Tokyo Saved the Olympics and Paralympics

[CONTRIBUTED ARTICLE] What was the true legacy of the Tokyo 2020 Games? Newsweek Japan Editor-in-Chief Nagaoka Yoshihiro reflects.

Now, some two and a half months since the end of the Olympic and Paralympic Games, traces of the athletes' presence have naturally vanished from the streets of Tokyo. Much of the endless debate that occurred—namely, whether or not to hold the event in the midst of COVID-19 pandemic—has been forgotten, with only the memory of the world's largest sporting event left vivid in people's minds.

For both Japan and Tokyo, the Olympics and Paralympics proved more bittersweet than ever. With the largest number of athletes participating in the Games from the largest number of countries and regions around the world, it was easy for politics to get involved, and an infectious disease only exacerbated the situation. The pandemic flipped the values that had endorsed "farther, greater, and faster" communication under the banner of globalization, replacing them with "closer, lesser, but faster nonetheless." By any stretch of the imagination, those first two values are inconsistent with hosting the world's largest sporting event.

Tokyo's answer to that self-contradiction was the close to total absence of spectators. Thus, for the first time in Olympic history, even the people of Japan and Tokyo, as the residents of the host country and region, were forced to watch these extraordinary games virtually.

In 2019, the year before the Tokyo 2020 Games were originally slated to occur, Japan hosted Asia's first Rugby World Cup. A priceless legacy from that global sporting event was the memory of the local fans' singing of "Sweet Caroline" in the stadium at halftime together with the 242,000 spectators from abroad, everyone with a beer in each hand.

Of course, no such legacy will exist after the spectator-less Olympic and Paralympic Games held in "extraordinary times." Incidentally, since Japan promised a "compact Olympics" at the time of the bid, the infrastructural legacies that will remain are also all too modest, unlike those from the 1964 Games that can still be seen today, such as the Komazawa Olympic Park and Yoyogi Gymnasium, as well as the Metropolitan Expressway, the Tokyo Monorail, and the Tokaido Shinkansen.

So, should one conclude that there is no legacy to the Tokyo Olympics and Paralympic Games, which wrapped up on September 5?

The event went ahead despite the virus's rapid spread, and public debate practically verged upon a quarrel. On one side were those calling for the Olympics to be canceled to protect lives; on the other were those aiming for a "normal Olympics" in order to fulfill Japan's promise to the world and its athletes. The voices of the country's top officials touting the Olympics as "proof that humanity has defeated the virus" rang hollow in the face of a rapidly increasing number of infections drawing an exponential curve (scientifically, the Olympics were in fact a vector for the disease to spread, so it would be impossible to use them as proof that humanity had defeated it).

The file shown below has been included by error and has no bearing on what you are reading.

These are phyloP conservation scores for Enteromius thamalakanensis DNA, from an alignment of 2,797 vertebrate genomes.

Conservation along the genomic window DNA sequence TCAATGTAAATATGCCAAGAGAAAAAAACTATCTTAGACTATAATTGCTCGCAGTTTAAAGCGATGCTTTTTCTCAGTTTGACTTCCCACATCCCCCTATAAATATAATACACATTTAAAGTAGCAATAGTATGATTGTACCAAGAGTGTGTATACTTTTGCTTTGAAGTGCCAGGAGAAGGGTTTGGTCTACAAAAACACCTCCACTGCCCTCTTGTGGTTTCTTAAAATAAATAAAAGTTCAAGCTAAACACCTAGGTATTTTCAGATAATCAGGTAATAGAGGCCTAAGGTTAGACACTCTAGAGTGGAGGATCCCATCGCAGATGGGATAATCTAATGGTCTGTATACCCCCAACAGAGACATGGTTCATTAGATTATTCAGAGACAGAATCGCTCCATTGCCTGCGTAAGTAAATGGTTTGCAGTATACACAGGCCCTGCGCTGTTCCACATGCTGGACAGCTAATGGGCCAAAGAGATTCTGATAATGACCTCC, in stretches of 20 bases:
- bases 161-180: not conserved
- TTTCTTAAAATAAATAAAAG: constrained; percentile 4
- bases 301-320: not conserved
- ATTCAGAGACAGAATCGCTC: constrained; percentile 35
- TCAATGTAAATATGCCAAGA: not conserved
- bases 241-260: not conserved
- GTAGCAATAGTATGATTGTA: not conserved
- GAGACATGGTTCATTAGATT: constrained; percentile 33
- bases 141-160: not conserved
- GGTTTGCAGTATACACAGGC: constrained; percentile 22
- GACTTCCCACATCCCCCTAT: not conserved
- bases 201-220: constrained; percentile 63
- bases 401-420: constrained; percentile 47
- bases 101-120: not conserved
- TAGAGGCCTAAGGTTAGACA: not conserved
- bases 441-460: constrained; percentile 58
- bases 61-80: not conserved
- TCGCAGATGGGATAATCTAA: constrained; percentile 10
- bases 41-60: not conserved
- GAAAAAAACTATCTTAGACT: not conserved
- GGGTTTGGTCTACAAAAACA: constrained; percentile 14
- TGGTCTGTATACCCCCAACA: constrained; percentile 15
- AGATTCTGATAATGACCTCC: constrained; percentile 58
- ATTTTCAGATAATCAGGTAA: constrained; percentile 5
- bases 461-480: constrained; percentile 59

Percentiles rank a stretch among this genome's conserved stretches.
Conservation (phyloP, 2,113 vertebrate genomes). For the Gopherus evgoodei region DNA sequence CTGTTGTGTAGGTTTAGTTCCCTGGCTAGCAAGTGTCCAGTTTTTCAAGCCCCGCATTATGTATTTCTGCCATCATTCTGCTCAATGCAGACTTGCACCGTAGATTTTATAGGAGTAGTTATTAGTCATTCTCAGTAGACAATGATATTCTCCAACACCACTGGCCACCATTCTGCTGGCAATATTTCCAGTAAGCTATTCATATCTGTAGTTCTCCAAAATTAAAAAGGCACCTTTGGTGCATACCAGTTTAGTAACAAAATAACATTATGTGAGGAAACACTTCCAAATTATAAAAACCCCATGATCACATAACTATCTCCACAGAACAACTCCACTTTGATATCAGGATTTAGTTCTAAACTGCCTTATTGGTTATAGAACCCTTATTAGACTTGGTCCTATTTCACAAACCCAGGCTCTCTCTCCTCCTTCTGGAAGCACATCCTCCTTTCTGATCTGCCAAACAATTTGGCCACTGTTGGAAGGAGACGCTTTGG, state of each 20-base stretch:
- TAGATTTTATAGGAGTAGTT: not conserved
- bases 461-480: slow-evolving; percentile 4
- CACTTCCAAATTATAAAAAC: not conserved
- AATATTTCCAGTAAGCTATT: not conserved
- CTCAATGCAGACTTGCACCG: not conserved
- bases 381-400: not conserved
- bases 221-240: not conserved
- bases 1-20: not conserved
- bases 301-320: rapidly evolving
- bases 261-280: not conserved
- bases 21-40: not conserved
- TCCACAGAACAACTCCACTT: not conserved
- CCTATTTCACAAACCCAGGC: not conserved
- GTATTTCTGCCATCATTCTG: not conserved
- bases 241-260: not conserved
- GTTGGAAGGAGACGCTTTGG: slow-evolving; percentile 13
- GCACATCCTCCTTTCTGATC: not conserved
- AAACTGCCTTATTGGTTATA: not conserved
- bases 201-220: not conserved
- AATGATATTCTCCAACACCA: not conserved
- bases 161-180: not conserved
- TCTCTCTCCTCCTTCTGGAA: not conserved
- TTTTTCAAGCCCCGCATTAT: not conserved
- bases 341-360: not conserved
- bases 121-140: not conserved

However, the fact is that a compromise was achieved in the end (rather than an "all-or-nothing" conclusion), calling for the almost total absence of spectators (though many were surely left unconvinced), and the event did conclude as scheduled on September 5. Couldn't that be described as a legacy? Compromise is not necessarily a bad thing.

Japan and Tokyo should be prouder of having hosted the Olympic and Paralympic Games in the best way possible while suffering through the pandemic. One wonders what Istanbul would have done had it won the bid—which it fought for until the very end in 2013—and had to decide whether to host or cancel the event amidst the pandemic, and whether it could have made such a last-minute decision as did Japan and Tokyo, caught as they were between providing medical care to combat the disease and sport for a society much in need of it, all while being mindful of those wracked with pangs of conscience.

The people of Japan had originally hoped that the Tokyo 2020 Games would bring about some sort of change to the country and its capital, particularly after the many years of economic stagnation. In that sense, the Tokyo 2020 Games were supposed to become the "Showa 96 Games," that is, a re-creation of the Olympics held in Showa 39 (1964) that helped drive the postwar reconstruction. But COVID-19 changed all that. It was not the Olympics that saved Japan and Tokyo: rather, Japan and Tokyo saved the Olympics and Paralympics.

There is no tangible legacy. While the "sweet" legacies left behind by the Games are priceless—such as the increasing recognition of skateboarding as a sport with much love and the unprecedented numbers of people viewing the Paralympic competitions—they are unfortunately nothing more than "virtual" memories. Nevertheless, the fact that Japan and Tokyo were able to pull off such a difficult Olympic Games will endure as a long and powerful memory. The world, too, will surely never forget that.

Nagaoka Yoshihiro

Editor-in-Chief of Newsweek Japan. Born in Ishikawa Prefecture in 1969, Nagaoka graduated with a degree in the Chinese language from the Osaka University of Foreign Studies in 1991 (now the Osaka University School of Foreign Studies). He began working at The Mainichi Newspapers Co., Ltd. the same year (assigned to the headquarters in Osaka). He reported on incidents, government, and elections, covering the giant earthquake of January 17, 1995 (the Great Hanshin Earthquake) from the Kobe bureau. From 2002 to 2003, Nagaoka studied at the School of International Studies, Renmin University of China (Beijing). He has worked for Newsweek Japan since 2006, serving as a deputy editor from 2010 to 2017, and editor-in-chief since July 2017. Nagaoka makes extensive media appearances as a commentator.
Translated by Amitt